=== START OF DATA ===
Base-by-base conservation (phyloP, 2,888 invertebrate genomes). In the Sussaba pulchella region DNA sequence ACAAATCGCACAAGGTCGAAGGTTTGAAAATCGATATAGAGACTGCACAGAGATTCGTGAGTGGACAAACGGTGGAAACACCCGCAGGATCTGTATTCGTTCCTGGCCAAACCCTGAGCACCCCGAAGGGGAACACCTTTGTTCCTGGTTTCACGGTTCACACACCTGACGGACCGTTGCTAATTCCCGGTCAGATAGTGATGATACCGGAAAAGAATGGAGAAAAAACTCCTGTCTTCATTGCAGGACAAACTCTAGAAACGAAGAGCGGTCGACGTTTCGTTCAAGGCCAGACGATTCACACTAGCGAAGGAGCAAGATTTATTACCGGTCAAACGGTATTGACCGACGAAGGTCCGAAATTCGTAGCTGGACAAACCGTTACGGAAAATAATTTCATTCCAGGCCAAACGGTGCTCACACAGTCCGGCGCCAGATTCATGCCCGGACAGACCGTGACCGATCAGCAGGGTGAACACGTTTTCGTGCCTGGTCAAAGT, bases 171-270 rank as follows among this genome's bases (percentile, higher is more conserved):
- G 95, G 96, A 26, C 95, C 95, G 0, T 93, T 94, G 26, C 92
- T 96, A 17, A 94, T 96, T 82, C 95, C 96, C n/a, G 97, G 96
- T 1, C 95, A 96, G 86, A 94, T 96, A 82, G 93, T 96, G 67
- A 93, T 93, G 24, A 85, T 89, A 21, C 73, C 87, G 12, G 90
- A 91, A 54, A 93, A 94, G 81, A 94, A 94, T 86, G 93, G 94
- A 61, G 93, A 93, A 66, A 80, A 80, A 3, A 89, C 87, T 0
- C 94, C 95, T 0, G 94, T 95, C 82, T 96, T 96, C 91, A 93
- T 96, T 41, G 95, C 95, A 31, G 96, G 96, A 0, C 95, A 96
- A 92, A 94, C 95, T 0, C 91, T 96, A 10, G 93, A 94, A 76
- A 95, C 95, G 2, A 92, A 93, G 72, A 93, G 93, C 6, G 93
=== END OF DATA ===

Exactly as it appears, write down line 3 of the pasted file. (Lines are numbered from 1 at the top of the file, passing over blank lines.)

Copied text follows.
- T 96, A 17, A 94, T 96, T 82, C 95, C 96, C n/a, G 97, G 96